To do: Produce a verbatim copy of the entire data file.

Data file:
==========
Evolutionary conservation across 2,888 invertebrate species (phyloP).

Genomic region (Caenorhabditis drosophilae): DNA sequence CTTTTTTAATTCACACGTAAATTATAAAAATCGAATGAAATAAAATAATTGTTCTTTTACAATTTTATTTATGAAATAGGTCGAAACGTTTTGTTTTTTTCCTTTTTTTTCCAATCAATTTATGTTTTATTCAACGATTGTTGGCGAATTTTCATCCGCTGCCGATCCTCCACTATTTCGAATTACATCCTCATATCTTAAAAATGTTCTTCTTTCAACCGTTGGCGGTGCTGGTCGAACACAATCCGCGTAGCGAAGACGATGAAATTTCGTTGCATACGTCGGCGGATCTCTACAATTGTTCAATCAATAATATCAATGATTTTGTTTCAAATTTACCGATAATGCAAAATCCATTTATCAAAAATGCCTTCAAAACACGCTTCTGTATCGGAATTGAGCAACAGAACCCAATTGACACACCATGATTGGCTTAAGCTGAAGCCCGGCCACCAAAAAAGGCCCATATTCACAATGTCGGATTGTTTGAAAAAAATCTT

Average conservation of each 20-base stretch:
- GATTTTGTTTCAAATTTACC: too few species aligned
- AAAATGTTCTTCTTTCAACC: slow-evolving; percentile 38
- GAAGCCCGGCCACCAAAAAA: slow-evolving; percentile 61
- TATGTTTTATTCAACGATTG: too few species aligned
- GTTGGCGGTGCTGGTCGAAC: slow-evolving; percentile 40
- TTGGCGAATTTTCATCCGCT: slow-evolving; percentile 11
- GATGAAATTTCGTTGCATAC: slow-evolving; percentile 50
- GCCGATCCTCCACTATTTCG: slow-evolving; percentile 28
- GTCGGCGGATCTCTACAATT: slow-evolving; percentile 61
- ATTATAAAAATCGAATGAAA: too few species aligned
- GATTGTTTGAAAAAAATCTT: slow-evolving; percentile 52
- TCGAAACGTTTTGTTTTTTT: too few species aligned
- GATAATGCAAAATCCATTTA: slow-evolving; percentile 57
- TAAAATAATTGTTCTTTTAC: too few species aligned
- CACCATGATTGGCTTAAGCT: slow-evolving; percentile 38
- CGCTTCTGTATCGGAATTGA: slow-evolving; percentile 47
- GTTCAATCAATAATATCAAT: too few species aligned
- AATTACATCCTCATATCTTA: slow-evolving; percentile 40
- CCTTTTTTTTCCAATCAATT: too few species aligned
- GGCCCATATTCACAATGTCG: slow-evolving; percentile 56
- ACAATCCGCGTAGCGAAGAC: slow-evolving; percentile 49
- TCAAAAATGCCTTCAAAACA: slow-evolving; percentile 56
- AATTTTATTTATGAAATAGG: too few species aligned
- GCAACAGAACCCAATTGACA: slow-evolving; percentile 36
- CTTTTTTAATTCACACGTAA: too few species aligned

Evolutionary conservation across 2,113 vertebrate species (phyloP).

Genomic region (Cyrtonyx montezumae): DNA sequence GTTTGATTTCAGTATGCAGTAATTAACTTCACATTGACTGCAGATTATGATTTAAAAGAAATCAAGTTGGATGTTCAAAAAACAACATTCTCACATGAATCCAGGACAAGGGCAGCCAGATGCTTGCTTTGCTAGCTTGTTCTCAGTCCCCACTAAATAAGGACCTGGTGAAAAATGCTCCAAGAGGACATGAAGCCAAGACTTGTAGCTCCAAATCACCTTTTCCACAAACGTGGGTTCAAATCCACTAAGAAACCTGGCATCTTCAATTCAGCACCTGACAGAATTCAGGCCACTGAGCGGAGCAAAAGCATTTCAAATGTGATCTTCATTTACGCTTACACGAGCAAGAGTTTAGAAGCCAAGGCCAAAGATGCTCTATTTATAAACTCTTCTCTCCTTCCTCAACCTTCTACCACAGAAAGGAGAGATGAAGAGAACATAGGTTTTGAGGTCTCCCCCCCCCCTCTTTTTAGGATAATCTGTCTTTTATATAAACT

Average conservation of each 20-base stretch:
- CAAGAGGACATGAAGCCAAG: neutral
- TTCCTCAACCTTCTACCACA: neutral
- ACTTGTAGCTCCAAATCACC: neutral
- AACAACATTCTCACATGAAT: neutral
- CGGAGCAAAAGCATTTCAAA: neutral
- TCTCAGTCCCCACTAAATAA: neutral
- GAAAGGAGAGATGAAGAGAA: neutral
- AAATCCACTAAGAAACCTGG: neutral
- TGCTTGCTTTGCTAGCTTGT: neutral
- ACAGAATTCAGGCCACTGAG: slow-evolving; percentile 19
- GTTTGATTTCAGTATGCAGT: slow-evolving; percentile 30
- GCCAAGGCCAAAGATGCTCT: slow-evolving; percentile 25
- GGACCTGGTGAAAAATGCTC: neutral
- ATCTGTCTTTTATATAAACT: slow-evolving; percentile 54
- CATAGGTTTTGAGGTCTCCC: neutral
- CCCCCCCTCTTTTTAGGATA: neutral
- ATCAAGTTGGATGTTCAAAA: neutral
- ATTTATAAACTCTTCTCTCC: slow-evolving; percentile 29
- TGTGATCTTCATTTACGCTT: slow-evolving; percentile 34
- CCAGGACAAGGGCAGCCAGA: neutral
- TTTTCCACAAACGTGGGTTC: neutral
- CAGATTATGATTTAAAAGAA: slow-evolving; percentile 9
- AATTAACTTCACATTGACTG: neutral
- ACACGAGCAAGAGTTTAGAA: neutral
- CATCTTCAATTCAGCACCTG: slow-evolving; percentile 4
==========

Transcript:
Evolutionary conservation across 2,888 invertebrate species (phyloP).

Genomic region (Caenorhabditis drosophilae): DNA sequence CTTTTTTAATTCACACGTAAATTATAAAAATCGAATGAAATAAAATAATTGTTCTTTTACAATTTTATTTATGAAATAGGTCGAAACGTTTTGTTTTTTTCCTTTTTTTTCCAATCAATTTATGTTTTATTCAACGATTGTTGGCGAATTTTCATCCGCTGCCGATCCTCCACTATTTCGAATTACATCCTCATATCTTAAAAATGTTCTTCTTTCAACCGTTGGCGGTGCTGGTCGAACACAATCCGCGTAGCGAAGACGATGAAATTTCGTTGCATACGTCGGCGGATCTCTACAATTGTTCAATCAATAATATCAATGATTTTGTTTCAAATTTACCGATAATGCAAAATCCATTTATCAAAAATGCCTTCAAAACACGCTTCTGTATCGGAATTGAGCAACAGAACCCAATTGACACACCATGATTGGCTTAAGCTGAAGCCCGGCCACCAAAAAAGGCCCATATTCACAATGTCGGATTGTTTGAAAAAAATCTT

Average conservation of each 20-base stretch:
- GATTTTGTTTCAAATTTACC: too few species aligned
- AAAATGTTCTTCTTTCAACC: slow-evolving; percentile 38
- GAAGCCCGGCCACCAAAAAA: slow-evolving; percentile 61
- TATGTTTTATTCAACGATTG: too few species aligned
- GTTGGCGGTGCTGGTCGAAC: slow-evolving; percentile 40
- TTGGCGAATTTTCATCCGCT: slow-evolving; percentile 11
- GATGAAATTTCGTTGCATAC: slow-evolving; percentile 50
- GCCGATCCTCCACTATTTCG: slow-evolving; percentile 28
- GTCGGCGGATCTCTACAATT: slow-evolving; percentile 61
- ATTATAAAAATCGAATGAAA: too few species aligned
- GATTGTTTGAAAAAAATCTT: slow-evolving; percentile 52
- TCGAAACGTTTTGTTTTTTT: too few species aligned
- GATAATGCAAAATCCATTTA: slow-evolving; percentile 57
- TAAAATAATTGTTCTTTTAC: too few species aligned
- CACCATGATTGGCTTAAGCT: slow-evolving; percentile 38
- CGCTTCTGTATCGGAATTGA: slow-evolving; percentile 47
- GTTCAATCAATAATATCAAT: too few species aligned
- AATTACATCCTCATATCTTA: slow-evolving; percentile 40
- CCTTTTTTTTCCAATCAATT: too few species aligned
- GGCCCATATTCACAATGTCG: slow-evolving; percentile 56
- ACAATCCGCGTAGCGAAGAC: slow-evolving; percentile 49
- TCAAAAATGCCTTCAAAACA: slow-evolving; percentile 56
- AATTTTATTTATGAAATAGG: too few species aligned
- GCAACAGAACCCAATTGACA: slow-evolving; percentile 36
- CTTTTTTAATTCACACGTAA: too few species aligned

Evolutionary conservation across 2,113 vertebrate species (phyloP).

Genomic region (Cyrtonyx montezumae): DNA sequence GTTTGATTTCAGTATGCAGTAATTAACTTCACATTGACTGCAGATTATGATTTAAAAGAAATCAAGTTGGATGTTCAAAAAACAACATTCTCACATGAATCCAGGACAAGGGCAGCCAGATGCTTGCTTTGCTAGCTTGTTCTCAGTCCCCACTAAATAAGGACCTGGTGAAAAATGCTCCAAGAGGACATGAAGCCAAGACTTGTAGCTCCAAATCACCTTTTCCACAAACGTGGGTTCAAATCCACTAAGAAACCTGGCATCTTCAATTCAGCACCTGACAGAATTCAGGCCACTGAGCGGAGCAAAAGCATTTCAAATGTGATCTTCATTTACGCTTACACGAGCAAGAGTTTAGAAGCCAAGGCCAAAGATGCTCTATTTATAAACTCTTCTCTCCTTCCTCAACCTTCTACCACAGAAAGGAGAGATGAAGAGAACATAGGTTTTGAGGTCTCCCCCCCCCCTCTTTTTAGGATAATCTGTCTTTTATATAAACT

Average conservation of each 20-base stretch:
- CAAGAGGACATGAAGCCAAG: neutral
- TTCCTCAACCTTCTACCACA: neutral
- ACTTGTAGCTCCAAATCACC: neutral
- AACAACATTCTCACATGAAT: neutral
- CGGAGCAAAAGCATTTCAAA: neutral
- TCTCAGTCCCCACTAAATAA: neutral
- GAAAGGAGAGATGAAGAGAA: neutral
- AAATCCACTAAGAAACCTGG: neutral
- TGCTTGCTTTGCTAGCTTGT: neutral
- ACAGAATTCAGGCCACTGAG: slow-evolving; percentile 19
- GTTTGATTTCAGTATGCAGT: slow-evolving; percentile 30
- GCCAAGGCCAAAGATGCTCT: slow-evolving; percentile 25
- GGACCTGGTGAAAAATGCTC: neutral
- ATCTGTCTTTTATATAAACT: slow-evolving; percentile 54
- CATAGGTTTTGAGGTCTCCC: neutral
- CCCCCCCTCTTTTTAGGATA: neutral
- ATCAAGTTGGATGTTCAAAA: neutral
- ATTTATAAACTCTTCTCTCC: slow-evolving; percentile 29
- TGTGATCTTCATTTACGCTT: slow-evolving; percentile 34
- CCAGGACAAGGGCAGCCAGA: neutral
- TTTTCCACAAACGTGGGTTC: neutral
- CAGATTATGATTTAAAAGAA: slow-evolving; percentile 9
- AATTAACTTCACATTGACTG: neutral
- ACACGAGCAAGAGTTTAGAA: neutral
- CATCTTCAATTCAGCACCTG: slow-evolving; percentile 4